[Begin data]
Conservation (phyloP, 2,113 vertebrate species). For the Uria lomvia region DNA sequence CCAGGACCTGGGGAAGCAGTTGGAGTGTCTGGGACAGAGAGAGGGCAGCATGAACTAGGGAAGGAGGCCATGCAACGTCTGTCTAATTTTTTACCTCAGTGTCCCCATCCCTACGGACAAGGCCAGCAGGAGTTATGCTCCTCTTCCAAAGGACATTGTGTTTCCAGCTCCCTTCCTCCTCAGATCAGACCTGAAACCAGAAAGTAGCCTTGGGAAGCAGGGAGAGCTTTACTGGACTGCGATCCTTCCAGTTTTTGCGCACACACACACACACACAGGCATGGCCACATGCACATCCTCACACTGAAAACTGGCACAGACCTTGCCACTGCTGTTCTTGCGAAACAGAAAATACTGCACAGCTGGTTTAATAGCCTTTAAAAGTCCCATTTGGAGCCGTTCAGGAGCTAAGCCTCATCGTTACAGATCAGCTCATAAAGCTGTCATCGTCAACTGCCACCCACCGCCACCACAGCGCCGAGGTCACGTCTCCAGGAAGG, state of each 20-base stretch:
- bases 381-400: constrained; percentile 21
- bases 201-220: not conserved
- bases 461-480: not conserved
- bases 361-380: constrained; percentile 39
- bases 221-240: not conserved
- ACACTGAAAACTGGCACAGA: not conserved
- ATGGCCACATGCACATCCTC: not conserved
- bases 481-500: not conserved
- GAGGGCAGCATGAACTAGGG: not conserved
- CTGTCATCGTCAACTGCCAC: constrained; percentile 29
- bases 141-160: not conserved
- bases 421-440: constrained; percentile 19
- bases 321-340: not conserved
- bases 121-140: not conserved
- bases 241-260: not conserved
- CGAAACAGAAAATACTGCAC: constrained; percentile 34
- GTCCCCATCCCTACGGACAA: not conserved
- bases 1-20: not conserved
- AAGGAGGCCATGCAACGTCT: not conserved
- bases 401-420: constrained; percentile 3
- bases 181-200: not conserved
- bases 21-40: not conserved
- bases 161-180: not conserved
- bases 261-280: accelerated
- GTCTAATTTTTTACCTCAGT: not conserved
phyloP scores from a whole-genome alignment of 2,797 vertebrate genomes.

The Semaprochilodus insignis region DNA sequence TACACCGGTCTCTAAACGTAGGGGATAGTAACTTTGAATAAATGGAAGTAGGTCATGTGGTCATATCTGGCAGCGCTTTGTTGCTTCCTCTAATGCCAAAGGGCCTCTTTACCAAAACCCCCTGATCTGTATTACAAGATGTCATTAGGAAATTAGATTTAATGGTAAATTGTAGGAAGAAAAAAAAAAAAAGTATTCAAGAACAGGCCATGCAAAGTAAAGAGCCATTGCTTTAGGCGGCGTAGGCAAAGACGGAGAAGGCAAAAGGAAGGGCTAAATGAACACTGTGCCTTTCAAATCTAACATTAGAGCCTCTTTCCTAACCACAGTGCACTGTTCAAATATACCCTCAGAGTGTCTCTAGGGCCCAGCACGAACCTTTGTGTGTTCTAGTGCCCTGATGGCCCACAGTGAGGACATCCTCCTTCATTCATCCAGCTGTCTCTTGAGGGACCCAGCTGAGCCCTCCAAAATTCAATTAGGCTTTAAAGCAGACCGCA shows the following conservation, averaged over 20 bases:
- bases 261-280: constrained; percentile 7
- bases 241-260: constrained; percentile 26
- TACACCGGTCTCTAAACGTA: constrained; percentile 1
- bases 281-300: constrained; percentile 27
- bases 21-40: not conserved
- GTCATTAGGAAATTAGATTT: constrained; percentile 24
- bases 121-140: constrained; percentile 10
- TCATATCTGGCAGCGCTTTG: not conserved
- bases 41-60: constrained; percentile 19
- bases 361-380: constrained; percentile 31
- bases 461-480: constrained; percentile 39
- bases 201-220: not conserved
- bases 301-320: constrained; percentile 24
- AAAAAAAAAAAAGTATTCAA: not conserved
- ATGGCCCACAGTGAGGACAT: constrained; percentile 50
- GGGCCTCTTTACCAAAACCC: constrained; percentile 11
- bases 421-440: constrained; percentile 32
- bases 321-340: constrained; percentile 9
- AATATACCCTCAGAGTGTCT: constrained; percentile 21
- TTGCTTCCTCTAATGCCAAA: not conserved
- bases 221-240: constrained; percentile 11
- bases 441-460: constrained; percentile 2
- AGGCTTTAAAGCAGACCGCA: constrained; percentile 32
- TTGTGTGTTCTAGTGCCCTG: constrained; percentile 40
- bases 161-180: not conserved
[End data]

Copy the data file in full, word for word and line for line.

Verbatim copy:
Conservation (phyloP, 2,113 vertebrate species). For the Uria lomvia region DNA sequence CCAGGACCTGGGGAAGCAGTTGGAGTGTCTGGGACAGAGAGAGGGCAGCATGAACTAGGGAAGGAGGCCATGCAACGTCTGTCTAATTTTTTACCTCAGTGTCCCCATCCCTACGGACAAGGCCAGCAGGAGTTATGCTCCTCTTCCAAAGGACATTGTGTTTCCAGCTCCCTTCCTCCTCAGATCAGACCTGAAACCAGAAAGTAGCCTTGGGAAGCAGGGAGAGCTTTACTGGACTGCGATCCTTCCAGTTTTTGCGCACACACACACACACACAGGCATGGCCACATGCACATCCTCACACTGAAAACTGGCACAGACCTTGCCACTGCTGTTCTTGCGAAACAGAAAATACTGCACAGCTGGTTTAATAGCCTTTAAAAGTCCCATTTGGAGCCGTTCAGGAGCTAAGCCTCATCGTTACAGATCAGCTCATAAAGCTGTCATCGTCAACTGCCACCCACCGCCACCACAGCGCCGAGGTCACGTCTCCAGGAAGG, state of each 20-base stretch:
- bases 381-400: constrained; percentile 21
- bases 201-220: not conserved
- bases 461-480: not conserved
- bases 361-380: constrained; percentile 39
- bases 221-240: not conserved
- ACACTGAAAACTGGCACAGA: not conserved
- ATGGCCACATGCACATCCTC: not conserved
- bases 481-500: not conserved
- GAGGGCAGCATGAACTAGGG: not conserved
- CTGTCATCGTCAACTGCCAC: constrained; percentile 29
- bases 141-160: not conserved
- bases 421-440: constrained; percentile 19
- bases 321-340: not conserved
- bases 121-140: not conserved
- bases 241-260: not conserved
- CGAAACAGAAAATACTGCAC: constrained; percentile 34
- GTCCCCATCCCTACGGACAA: not conserved
- bases 1-20: not conserved
- AAGGAGGCCATGCAACGTCT: not conserved
- bases 401-420: constrained; percentile 3
- bases 181-200: not conserved
- bases 21-40: not conserved
- bases 161-180: not conserved
- bases 261-280: accelerated
- GTCTAATTTTTTACCTCAGT: not conserved
phyloP scores from a whole-genome alignment of 2,797 vertebrate genomes.

The Semaprochilodus insignis region DNA sequence TACACCGGTCTCTAAACGTAGGGGATAGTAACTTTGAATAAATGGAAGTAGGTCATGTGGTCATATCTGGCAGCGCTTTGTTGCTTCCTCTAATGCCAAAGGGCCTCTTTACCAAAACCCCCTGATCTGTATTACAAGATGTCATTAGGAAATTAGATTTAATGGTAAATTGTAGGAAGAAAAAAAAAAAAAGTATTCAAGAACAGGCCATGCAAAGTAAAGAGCCATTGCTTTAGGCGGCGTAGGCAAAGACGGAGAAGGCAAAAGGAAGGGCTAAATGAACACTGTGCCTTTCAAATCTAACATTAGAGCCTCTTTCCTAACCACAGTGCACTGTTCAAATATACCCTCAGAGTGTCTCTAGGGCCCAGCACGAACCTTTGTGTGTTCTAGTGCCCTGATGGCCCACAGTGAGGACATCCTCCTTCATTCATCCAGCTGTCTCTTGAGGGACCCAGCTGAGCCCTCCAAAATTCAATTAGGCTTTAAAGCAGACCGCA shows the following conservation, averaged over 20 bases:
- bases 261-280: constrained; percentile 7
- bases 241-260: constrained; percentile 26
- TACACCGGTCTCTAAACGTA: constrained; percentile 1
- bases 281-300: constrained; percentile 27
- bases 21-40: not conserved
- GTCATTAGGAAATTAGATTT: constrained; percentile 24
- bases 121-140: constrained; percentile 10
- TCATATCTGGCAGCGCTTTG: not conserved
- bases 41-60: constrained; percentile 19
- bases 361-380: constrained; percentile 31
- bases 461-480: constrained; percentile 39
- bases 201-220: not conserved
- bases 301-320: constrained; percentile 24
- AAAAAAAAAAAAGTATTCAA: not conserved
- ATGGCCCACAGTGAGGACAT: constrained; percentile 50
- GGGCCTCTTTACCAAAACCC: constrained; percentile 11
- bases 421-440: constrained; percentile 32
- bases 321-340: constrained; percentile 9
- AATATACCCTCAGAGTGTCT: constrained; percentile 21
- TTGCTTCCTCTAATGCCAAA: not conserved
- bases 221-240: constrained; percentile 11
- bases 441-460: constrained; percentile 2
- AGGCTTTAAAGCAGACCGCA: constrained; percentile 32
- TTGTGTGTTCTAGTGCCCTG: constrained; percentile 40
- bases 161-180: not conserved